(CNN)Before the pandemic, video games were a weekend-only activity in our house, allowed for one hour a day, Saturday and Sunday.
It was a compromise that worked for our family. My 7-year-old had a chance to dig in to his favorite games, and we parents felt like we were putting reasonable limits on an activity about which we were somewhat ambivalent.
But now he's playing them daily — and I wouldn't have it any other way.
In this lonely pandemic world, we still want our kids to get together to play, and they do, too. Unlike us boring grown-ups, they don't get much out of chatting in group texts or through FaceTime (or even those work Zoom meetings).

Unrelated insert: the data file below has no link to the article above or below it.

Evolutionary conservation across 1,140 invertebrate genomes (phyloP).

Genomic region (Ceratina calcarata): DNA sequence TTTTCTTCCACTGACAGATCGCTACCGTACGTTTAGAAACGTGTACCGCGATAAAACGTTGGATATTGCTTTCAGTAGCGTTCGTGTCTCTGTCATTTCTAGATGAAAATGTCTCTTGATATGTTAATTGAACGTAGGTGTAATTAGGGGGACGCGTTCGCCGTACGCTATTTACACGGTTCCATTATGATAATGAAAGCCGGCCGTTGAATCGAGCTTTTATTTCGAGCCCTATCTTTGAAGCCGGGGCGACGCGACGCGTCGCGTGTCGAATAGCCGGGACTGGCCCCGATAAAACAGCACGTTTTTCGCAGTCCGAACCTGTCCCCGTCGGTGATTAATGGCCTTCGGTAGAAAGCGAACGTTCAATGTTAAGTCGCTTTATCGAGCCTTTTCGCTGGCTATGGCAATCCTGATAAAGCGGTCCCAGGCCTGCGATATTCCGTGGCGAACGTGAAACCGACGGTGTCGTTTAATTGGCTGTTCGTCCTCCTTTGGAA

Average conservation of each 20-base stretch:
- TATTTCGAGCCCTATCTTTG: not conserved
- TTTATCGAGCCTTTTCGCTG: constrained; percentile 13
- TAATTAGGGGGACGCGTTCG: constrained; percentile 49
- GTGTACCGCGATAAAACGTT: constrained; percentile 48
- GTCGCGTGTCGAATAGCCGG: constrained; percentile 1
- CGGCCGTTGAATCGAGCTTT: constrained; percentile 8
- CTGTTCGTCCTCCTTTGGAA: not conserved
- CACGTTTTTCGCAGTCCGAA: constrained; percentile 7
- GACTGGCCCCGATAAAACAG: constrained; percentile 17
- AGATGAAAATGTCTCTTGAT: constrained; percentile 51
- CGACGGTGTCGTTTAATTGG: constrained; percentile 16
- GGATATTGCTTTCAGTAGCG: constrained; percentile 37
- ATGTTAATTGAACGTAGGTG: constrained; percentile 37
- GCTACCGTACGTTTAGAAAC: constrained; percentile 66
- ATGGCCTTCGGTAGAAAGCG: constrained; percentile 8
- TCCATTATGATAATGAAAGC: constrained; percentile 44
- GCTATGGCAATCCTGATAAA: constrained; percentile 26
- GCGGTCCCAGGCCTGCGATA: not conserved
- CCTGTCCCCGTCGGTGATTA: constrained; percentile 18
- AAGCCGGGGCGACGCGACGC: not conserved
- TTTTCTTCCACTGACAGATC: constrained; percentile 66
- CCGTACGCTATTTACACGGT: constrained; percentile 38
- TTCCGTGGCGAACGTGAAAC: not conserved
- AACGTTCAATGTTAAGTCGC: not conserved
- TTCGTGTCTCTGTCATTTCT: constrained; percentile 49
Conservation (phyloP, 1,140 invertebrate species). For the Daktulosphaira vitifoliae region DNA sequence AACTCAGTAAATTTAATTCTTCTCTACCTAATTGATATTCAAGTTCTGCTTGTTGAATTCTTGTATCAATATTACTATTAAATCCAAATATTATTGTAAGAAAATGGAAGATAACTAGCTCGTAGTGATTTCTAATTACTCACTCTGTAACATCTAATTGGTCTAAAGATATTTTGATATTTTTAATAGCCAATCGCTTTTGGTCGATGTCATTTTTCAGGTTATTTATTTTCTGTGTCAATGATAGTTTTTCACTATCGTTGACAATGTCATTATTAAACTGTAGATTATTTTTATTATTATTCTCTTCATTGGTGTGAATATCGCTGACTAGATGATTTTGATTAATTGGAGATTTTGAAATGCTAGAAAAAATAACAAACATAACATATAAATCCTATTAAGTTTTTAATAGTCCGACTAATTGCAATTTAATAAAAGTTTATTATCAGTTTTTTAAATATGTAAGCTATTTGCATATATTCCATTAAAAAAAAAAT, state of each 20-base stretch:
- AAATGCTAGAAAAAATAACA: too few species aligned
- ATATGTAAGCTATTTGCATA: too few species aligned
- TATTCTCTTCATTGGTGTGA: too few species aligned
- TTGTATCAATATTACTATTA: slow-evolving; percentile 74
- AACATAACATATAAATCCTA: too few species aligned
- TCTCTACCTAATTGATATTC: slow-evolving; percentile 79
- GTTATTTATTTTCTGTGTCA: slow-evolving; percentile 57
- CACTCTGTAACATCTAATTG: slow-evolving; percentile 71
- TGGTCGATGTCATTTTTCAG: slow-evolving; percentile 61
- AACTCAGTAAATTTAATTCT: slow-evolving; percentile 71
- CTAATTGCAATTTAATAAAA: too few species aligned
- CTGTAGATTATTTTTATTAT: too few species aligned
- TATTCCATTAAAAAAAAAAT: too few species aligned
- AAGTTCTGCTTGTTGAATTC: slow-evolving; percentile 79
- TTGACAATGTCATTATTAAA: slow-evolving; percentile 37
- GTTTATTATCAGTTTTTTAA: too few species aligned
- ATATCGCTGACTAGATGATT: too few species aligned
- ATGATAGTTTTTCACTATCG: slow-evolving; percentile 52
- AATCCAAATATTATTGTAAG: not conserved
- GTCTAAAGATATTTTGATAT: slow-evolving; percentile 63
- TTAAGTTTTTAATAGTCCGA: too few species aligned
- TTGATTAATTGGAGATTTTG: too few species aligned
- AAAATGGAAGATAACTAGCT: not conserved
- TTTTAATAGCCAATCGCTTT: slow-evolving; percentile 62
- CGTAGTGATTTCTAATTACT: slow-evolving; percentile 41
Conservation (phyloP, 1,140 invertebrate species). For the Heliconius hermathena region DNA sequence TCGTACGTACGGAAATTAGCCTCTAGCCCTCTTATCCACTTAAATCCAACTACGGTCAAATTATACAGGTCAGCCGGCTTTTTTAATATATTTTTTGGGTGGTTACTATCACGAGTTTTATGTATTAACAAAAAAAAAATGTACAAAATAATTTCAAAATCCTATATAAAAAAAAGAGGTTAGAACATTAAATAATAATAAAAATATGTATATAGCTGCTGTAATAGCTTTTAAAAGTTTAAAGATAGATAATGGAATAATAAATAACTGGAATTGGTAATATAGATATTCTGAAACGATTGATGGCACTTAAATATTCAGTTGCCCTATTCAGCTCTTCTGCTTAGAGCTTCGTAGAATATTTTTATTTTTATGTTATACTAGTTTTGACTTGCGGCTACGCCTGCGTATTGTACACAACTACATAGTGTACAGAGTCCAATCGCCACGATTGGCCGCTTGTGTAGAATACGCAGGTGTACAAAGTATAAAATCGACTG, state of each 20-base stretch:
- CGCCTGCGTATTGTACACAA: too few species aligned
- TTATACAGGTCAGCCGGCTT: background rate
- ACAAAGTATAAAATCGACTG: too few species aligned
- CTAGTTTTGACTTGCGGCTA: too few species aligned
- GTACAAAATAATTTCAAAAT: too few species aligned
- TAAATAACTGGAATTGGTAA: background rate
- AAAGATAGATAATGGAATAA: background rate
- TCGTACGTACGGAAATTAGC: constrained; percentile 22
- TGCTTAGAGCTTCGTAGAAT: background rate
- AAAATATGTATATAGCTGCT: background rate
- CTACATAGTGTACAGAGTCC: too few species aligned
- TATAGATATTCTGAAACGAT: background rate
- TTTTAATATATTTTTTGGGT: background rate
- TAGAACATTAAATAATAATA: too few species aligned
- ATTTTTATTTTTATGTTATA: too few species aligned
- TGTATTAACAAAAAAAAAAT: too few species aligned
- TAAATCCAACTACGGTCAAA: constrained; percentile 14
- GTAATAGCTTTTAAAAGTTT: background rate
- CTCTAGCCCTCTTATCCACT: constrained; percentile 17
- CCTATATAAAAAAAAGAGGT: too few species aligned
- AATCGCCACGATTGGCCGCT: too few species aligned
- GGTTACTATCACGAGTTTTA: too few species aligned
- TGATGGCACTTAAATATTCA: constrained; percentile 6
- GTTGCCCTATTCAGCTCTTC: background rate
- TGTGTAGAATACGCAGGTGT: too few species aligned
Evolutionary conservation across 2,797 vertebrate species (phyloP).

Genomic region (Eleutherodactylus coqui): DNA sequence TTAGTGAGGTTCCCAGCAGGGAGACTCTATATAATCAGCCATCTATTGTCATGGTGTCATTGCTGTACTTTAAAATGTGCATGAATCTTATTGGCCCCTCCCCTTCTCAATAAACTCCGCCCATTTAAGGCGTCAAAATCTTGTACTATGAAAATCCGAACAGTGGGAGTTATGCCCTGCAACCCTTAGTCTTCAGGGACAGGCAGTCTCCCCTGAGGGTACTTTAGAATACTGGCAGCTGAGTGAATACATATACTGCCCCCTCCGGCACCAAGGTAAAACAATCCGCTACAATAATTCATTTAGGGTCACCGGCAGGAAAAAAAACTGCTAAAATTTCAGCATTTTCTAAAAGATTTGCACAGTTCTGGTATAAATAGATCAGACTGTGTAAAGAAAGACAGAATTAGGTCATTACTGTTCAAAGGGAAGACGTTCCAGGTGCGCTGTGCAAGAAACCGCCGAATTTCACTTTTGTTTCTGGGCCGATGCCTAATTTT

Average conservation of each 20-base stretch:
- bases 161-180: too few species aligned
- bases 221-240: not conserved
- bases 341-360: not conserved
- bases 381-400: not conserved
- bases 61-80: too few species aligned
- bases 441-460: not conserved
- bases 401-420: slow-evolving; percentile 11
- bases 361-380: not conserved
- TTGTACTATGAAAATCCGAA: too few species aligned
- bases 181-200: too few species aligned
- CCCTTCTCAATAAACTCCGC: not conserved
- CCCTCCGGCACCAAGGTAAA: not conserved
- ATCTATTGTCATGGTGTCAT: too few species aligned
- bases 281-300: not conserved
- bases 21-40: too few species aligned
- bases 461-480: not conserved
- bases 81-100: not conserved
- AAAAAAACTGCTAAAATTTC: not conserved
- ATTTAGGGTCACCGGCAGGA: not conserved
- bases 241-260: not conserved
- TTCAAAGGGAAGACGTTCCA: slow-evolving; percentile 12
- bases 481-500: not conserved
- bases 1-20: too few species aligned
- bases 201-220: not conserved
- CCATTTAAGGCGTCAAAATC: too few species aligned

They want to enter collective imagined spaces and discover the elastic possibilities that await. Only there, somewhere deep in the unreal, are they likely to start exploring, creating and, importantly, connecting.